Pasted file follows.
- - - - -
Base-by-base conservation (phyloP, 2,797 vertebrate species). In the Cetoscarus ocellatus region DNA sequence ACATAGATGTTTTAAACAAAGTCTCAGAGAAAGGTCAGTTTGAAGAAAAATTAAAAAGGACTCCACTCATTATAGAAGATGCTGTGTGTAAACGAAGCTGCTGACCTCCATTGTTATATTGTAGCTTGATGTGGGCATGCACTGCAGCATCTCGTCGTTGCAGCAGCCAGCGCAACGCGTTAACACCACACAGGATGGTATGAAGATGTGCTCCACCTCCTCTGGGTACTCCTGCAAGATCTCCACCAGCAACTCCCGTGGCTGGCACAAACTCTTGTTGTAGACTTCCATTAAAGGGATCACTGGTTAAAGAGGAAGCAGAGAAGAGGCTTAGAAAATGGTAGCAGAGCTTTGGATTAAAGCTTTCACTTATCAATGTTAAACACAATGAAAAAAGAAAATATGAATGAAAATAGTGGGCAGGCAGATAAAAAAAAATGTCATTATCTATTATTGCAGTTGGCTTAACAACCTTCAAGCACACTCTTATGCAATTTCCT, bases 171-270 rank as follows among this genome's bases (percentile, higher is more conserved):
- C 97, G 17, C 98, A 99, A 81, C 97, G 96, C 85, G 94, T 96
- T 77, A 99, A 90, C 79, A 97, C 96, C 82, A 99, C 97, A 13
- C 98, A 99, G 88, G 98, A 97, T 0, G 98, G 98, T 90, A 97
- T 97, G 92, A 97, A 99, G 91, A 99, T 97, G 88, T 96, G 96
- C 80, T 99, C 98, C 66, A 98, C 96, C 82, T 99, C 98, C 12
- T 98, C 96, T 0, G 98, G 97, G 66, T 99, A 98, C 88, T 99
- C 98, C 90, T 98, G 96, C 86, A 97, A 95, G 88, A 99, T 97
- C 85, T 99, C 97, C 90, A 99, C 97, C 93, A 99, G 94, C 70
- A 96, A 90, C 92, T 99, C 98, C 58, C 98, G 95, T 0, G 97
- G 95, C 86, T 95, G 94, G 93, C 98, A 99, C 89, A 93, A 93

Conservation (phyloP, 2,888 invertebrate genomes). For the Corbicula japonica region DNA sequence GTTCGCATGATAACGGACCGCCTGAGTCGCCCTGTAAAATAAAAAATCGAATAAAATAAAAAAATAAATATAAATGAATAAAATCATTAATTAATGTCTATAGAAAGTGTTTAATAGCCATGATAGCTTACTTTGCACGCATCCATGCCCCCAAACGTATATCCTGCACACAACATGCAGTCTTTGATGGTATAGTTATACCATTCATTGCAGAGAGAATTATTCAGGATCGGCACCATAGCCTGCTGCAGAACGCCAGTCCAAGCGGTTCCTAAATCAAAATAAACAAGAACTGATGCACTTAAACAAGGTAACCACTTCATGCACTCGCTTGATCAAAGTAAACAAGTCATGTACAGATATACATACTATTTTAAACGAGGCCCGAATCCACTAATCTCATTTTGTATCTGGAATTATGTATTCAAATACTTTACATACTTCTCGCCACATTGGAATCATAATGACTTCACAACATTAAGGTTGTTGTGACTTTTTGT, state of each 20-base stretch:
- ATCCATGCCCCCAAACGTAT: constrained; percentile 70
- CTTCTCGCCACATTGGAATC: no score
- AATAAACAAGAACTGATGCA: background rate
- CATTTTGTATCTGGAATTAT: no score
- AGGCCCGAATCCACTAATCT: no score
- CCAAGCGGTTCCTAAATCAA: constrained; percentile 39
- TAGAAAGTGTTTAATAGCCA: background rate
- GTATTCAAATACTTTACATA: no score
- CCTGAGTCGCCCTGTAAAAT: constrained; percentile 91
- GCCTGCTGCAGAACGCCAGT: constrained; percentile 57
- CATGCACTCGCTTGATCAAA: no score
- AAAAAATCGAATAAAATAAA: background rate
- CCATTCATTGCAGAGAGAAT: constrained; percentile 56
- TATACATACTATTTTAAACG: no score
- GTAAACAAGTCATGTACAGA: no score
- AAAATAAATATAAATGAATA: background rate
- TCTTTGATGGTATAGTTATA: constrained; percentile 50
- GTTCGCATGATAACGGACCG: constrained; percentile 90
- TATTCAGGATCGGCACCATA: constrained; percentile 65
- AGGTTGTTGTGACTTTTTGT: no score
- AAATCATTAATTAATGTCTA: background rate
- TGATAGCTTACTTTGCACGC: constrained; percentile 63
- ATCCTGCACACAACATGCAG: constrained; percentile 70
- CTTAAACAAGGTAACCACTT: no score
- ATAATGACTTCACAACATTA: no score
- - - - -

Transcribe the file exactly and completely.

Base-by-base conservation (phyloP, 2,797 vertebrate species). In the Cetoscarus ocellatus region DNA sequence ACATAGATGTTTTAAACAAAGTCTCAGAGAAAGGTCAGTTTGAAGAAAAATTAAAAAGGACTCCACTCATTATAGAAGATGCTGTGTGTAAACGAAGCTGCTGACCTCCATTGTTATATTGTAGCTTGATGTGGGCATGCACTGCAGCATCTCGTCGTTGCAGCAGCCAGCGCAACGCGTTAACACCACACAGGATGGTATGAAGATGTGCTCCACCTCCTCTGGGTACTCCTGCAAGATCTCCACCAGCAACTCCCGTGGCTGGCACAAACTCTTGTTGTAGACTTCCATTAAAGGGATCACTGGTTAAAGAGGAAGCAGAGAAGAGGCTTAGAAAATGGTAGCAGAGCTTTGGATTAAAGCTTTCACTTATCAATGTTAAACACAATGAAAAAAGAAAATATGAATGAAAATAGTGGGCAGGCAGATAAAAAAAAATGTCATTATCTATTATTGCAGTTGGCTTAACAACCTTCAAGCACACTCTTATGCAATTTCCT, bases 171-270 rank as follows among this genome's bases (percentile, higher is more conserved):
- C 97, G 17, C 98, A 99, A 81, C 97, G 96, C 85, G 94, T 96
- T 77, A 99, A 90, C 79, A 97, C 96, C 82, A 99, C 97, A 13
- C 98, A 99, G 88, G 98, A 97, T 0, G 98, G 98, T 90, A 97
- T 97, G 92, A 97, A 99, G 91, A 99, T 97, G 88, T 96, G 96
- C 80, T 99, C 98, C 66, A 98, C 96, C 82, T 99, C 98, C 12
- T 98, C 96, T 0, G 98, G 97, G 66, T 99, A 98, C 88, T 99
- C 98, C 90, T 98, G 96, C 86, A 97, A 95, G 88, A 99, T 97
- C 85, T 99, C 97, C 90, A 99, C 97, C 93, A 99, G 94, C 70
- A 96, A 90, C 92, T 99, C 98, C 58, C 98, G 95, T 0, G 97
- G 95, C 86, T 95, G 94, G 93, C 98, A 99, C 89, A 93, A 93

Conservation (phyloP, 2,888 invertebrate genomes). For the Corbicula japonica region DNA sequence GTTCGCATGATAACGGACCGCCTGAGTCGCCCTGTAAAATAAAAAATCGAATAAAATAAAAAAATAAATATAAATGAATAAAATCATTAATTAATGTCTATAGAAAGTGTTTAATAGCCATGATAGCTTACTTTGCACGCATCCATGCCCCCAAACGTATATCCTGCACACAACATGCAGTCTTTGATGGTATAGTTATACCATTCATTGCAGAGAGAATTATTCAGGATCGGCACCATAGCCTGCTGCAGAACGCCAGTCCAAGCGGTTCCTAAATCAAAATAAACAAGAACTGATGCACTTAAACAAGGTAACCACTTCATGCACTCGCTTGATCAAAGTAAACAAGTCATGTACAGATATACATACTATTTTAAACGAGGCCCGAATCCACTAATCTCATTTTGTATCTGGAATTATGTATTCAAATACTTTACATACTTCTCGCCACATTGGAATCATAATGACTTCACAACATTAAGGTTGTTGTGACTTTTTGT, state of each 20-base stretch:
- ATCCATGCCCCCAAACGTAT: constrained; percentile 70
- CTTCTCGCCACATTGGAATC: no score
- AATAAACAAGAACTGATGCA: background rate
- CATTTTGTATCTGGAATTAT: no score
- AGGCCCGAATCCACTAATCT: no score
- CCAAGCGGTTCCTAAATCAA: constrained; percentile 39
- TAGAAAGTGTTTAATAGCCA: background rate
- GTATTCAAATACTTTACATA: no score
- CCTGAGTCGCCCTGTAAAAT: constrained; percentile 91
- GCCTGCTGCAGAACGCCAGT: constrained; percentile 57
- CATGCACTCGCTTGATCAAA: no score
- AAAAAATCGAATAAAATAAA: background rate
- CCATTCATTGCAGAGAGAAT: constrained; percentile 56
- TATACATACTATTTTAAACG: no score
- GTAAACAAGTCATGTACAGA: no score
- AAAATAAATATAAATGAATA: background rate
- TCTTTGATGGTATAGTTATA: constrained; percentile 50
- GTTCGCATGATAACGGACCG: constrained; percentile 90
- TATTCAGGATCGGCACCATA: constrained; percentile 65
- AGGTTGTTGTGACTTTTTGT: no score
- AAATCATTAATTAATGTCTA: background rate
- TGATAGCTTACTTTGCACGC: constrained; percentile 63
- ATCCTGCACACAACATGCAG: constrained; percentile 70
- CTTAAACAAGGTAACCACTT: no score
- ATAATGACTTCACAACATTA: no score